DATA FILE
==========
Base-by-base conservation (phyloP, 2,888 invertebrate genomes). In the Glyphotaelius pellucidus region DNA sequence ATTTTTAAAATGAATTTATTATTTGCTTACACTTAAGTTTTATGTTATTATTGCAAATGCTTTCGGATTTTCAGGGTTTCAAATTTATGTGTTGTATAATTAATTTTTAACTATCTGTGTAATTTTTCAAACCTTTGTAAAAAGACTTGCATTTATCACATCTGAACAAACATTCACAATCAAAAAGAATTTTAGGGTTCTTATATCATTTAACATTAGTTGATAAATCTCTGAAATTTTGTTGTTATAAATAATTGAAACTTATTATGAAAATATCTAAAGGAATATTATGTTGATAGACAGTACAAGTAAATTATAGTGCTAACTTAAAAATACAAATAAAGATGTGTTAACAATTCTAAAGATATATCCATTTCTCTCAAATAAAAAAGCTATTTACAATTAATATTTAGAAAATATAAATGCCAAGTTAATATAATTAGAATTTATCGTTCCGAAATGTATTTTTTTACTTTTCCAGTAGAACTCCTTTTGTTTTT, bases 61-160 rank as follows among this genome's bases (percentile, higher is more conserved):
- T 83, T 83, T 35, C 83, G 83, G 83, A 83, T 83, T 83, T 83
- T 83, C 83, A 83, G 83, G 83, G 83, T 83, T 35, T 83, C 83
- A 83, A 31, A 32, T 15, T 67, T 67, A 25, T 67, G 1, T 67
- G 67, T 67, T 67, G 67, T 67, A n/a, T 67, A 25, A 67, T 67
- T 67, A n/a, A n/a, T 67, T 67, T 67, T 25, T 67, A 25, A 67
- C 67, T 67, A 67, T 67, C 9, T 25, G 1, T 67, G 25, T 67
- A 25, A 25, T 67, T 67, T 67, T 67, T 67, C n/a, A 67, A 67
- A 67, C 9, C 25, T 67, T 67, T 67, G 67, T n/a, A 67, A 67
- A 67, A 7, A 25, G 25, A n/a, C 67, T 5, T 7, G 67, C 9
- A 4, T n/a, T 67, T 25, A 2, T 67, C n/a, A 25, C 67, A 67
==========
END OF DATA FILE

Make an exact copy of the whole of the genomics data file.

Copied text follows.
Base-by-base conservation (phyloP, 2,888 invertebrate genomes). In the Glyphotaelius pellucidus region DNA sequence ATTTTTAAAATGAATTTATTATTTGCTTACACTTAAGTTTTATGTTATTATTGCAAATGCTTTCGGATTTTCAGGGTTTCAAATTTATGTGTTGTATAATTAATTTTTAACTATCTGTGTAATTTTTCAAACCTTTGTAAAAAGACTTGCATTTATCACATCTGAACAAACATTCACAATCAAAAAGAATTTTAGGGTTCTTATATCATTTAACATTAGTTGATAAATCTCTGAAATTTTGTTGTTATAAATAATTGAAACTTATTATGAAAATATCTAAAGGAATATTATGTTGATAGACAGTACAAGTAAATTATAGTGCTAACTTAAAAATACAAATAAAGATGTGTTAACAATTCTAAAGATATATCCATTTCTCTCAAATAAAAAAGCTATTTACAATTAATATTTAGAAAATATAAATGCCAAGTTAATATAATTAGAATTTATCGTTCCGAAATGTATTTTTTTACTTTTCCAGTAGAACTCCTTTTGTTTTT, bases 61-160 rank as follows among this genome's bases (percentile, higher is more conserved):
- T 83, T 83, T 35, C 83, G 83, G 83, A 83, T 83, T 83, T 83
- T 83, C 83, A 83, G 83, G 83, G 83, T 83, T 35, T 83, C 83
- A 83, A 31, A 32, T 15, T 67, T 67, A 25, T 67, G 1, T 67
- G 67, T 67, T 67, G 67, T 67, A n/a, T 67, A 25, A 67, T 67
- T 67, A n/a, A n/a, T 67, T 67, T 67, T 25, T 67, A 25, A 67
- C 67, T 67, A 67, T 67, C 9, T 25, G 1, T 67, G 25, T 67
- A 25, A 25, T 67, T 67, T 67, T 67, T 67, C n/a, A 67, A 67
- A 67, C 9, C 25, T 67, T 67, T 67, G 67, T n/a, A 67, A 67
- A 67, A 7, A 25, G 25, A n/a, C 67, T 5, T 7, G 67, C 9
- A 4, T n/a, T 67, T 25, A 2, T 67, C n/a, A 25, C 67, A 67